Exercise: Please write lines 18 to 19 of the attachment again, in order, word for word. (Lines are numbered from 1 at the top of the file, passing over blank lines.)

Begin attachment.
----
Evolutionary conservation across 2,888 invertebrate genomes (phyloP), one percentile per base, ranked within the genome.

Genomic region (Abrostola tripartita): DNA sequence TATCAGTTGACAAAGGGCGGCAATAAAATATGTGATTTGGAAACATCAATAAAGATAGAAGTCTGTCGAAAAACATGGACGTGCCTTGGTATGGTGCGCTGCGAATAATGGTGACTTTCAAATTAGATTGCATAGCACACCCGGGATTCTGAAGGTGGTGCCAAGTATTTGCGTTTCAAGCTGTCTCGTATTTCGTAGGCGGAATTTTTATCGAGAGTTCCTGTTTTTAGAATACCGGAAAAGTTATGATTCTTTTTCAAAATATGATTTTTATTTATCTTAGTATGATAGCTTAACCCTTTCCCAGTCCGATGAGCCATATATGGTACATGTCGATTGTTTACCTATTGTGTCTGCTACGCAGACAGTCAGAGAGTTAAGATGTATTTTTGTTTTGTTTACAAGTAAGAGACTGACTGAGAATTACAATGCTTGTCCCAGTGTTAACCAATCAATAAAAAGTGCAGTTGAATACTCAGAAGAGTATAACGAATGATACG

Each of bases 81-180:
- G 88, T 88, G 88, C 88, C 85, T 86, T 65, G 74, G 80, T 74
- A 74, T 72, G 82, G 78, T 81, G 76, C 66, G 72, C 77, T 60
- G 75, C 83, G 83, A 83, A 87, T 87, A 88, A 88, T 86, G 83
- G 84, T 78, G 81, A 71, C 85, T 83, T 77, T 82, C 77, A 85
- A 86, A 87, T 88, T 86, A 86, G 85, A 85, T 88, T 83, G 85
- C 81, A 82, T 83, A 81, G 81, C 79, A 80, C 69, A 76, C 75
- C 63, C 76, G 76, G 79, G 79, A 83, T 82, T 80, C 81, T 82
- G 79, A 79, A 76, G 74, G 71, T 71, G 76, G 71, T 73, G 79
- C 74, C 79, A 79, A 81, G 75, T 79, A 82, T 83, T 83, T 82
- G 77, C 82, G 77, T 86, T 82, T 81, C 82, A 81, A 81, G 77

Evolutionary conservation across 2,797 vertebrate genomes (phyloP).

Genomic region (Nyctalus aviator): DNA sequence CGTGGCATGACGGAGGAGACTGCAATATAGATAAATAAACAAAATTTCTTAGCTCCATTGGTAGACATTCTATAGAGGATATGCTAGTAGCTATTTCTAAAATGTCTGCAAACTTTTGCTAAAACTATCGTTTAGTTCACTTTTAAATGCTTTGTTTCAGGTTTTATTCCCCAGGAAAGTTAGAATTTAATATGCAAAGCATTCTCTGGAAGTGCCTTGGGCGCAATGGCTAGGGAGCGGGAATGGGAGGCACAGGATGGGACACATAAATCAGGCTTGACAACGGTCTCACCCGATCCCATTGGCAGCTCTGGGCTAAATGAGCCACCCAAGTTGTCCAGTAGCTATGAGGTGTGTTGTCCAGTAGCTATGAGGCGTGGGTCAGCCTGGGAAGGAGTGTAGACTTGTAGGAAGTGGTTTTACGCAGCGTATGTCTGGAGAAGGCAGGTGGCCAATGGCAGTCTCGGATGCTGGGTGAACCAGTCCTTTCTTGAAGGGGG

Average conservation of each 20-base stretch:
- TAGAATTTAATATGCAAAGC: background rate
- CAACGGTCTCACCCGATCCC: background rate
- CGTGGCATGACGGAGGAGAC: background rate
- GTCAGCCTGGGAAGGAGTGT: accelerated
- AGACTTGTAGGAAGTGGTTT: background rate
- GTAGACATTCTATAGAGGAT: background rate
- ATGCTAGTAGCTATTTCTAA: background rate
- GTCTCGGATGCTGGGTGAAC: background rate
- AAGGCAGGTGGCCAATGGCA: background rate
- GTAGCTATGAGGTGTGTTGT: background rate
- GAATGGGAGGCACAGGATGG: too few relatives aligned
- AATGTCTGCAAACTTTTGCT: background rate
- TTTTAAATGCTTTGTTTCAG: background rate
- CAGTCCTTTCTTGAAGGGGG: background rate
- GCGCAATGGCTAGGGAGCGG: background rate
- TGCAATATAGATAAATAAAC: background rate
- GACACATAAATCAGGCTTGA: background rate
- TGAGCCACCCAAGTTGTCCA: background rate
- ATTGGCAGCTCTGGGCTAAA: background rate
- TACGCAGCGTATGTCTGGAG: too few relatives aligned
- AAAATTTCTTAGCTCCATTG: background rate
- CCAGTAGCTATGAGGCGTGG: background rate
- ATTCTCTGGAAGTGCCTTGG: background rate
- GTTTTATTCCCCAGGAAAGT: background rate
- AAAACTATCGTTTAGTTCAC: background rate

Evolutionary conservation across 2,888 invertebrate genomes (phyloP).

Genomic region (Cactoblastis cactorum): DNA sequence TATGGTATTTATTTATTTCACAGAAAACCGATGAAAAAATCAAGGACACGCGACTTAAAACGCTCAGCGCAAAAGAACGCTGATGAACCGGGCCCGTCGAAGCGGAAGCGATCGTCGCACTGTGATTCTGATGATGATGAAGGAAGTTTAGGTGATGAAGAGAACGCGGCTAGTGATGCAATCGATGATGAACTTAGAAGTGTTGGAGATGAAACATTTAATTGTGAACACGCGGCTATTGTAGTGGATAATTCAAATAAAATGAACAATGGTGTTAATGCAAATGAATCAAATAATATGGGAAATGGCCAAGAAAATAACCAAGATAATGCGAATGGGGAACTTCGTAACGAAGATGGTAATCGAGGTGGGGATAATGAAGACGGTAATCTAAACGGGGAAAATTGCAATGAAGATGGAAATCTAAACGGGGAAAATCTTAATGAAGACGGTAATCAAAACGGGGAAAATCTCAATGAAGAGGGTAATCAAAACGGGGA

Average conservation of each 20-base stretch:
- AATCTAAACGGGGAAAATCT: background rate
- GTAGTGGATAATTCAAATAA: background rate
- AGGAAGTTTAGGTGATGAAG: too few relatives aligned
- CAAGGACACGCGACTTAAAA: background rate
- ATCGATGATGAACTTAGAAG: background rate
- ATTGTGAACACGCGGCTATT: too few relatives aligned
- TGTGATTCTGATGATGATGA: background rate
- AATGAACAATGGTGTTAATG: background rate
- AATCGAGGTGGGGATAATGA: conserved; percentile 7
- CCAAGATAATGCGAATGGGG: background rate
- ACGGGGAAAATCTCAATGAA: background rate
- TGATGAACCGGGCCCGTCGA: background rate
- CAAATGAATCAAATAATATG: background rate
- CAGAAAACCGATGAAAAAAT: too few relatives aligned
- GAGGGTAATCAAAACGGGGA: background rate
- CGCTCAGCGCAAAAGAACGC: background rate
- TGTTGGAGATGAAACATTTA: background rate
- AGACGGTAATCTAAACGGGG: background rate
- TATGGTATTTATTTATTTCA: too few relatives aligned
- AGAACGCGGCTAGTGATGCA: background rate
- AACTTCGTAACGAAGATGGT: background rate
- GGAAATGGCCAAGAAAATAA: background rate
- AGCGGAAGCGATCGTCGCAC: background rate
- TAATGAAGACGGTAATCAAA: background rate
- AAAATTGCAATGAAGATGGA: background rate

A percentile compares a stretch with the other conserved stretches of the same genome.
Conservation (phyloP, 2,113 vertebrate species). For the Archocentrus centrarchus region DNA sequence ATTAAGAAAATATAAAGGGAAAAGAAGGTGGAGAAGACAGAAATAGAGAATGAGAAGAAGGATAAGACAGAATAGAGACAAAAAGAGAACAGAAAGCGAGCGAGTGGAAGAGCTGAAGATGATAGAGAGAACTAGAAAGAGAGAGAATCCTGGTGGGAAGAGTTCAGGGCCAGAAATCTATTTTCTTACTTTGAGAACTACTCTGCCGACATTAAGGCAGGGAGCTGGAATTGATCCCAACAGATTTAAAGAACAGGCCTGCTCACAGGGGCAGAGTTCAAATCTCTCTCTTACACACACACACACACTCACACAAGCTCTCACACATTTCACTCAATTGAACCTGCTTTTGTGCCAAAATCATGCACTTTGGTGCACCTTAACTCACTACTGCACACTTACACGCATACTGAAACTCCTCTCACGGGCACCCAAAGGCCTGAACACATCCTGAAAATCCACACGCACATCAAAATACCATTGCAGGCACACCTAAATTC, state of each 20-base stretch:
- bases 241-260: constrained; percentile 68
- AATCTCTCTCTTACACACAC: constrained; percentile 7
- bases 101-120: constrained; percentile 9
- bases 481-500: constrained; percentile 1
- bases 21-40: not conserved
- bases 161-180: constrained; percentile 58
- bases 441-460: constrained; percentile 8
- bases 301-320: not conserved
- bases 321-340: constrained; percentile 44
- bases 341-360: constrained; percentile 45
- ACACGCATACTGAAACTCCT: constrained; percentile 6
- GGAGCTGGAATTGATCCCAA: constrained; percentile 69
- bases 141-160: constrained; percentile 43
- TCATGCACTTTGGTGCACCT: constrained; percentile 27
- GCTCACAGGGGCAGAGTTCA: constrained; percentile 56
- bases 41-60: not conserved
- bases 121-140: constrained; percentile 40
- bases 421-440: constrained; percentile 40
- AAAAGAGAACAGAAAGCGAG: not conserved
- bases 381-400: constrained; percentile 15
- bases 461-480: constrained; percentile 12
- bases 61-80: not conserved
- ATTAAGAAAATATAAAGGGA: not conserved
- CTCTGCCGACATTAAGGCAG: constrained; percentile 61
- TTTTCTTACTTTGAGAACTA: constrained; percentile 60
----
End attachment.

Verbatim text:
- CAACGGTCTCACCCGATCCC: background rate
- CGTGGCATGACGGAGGAGAC: background rate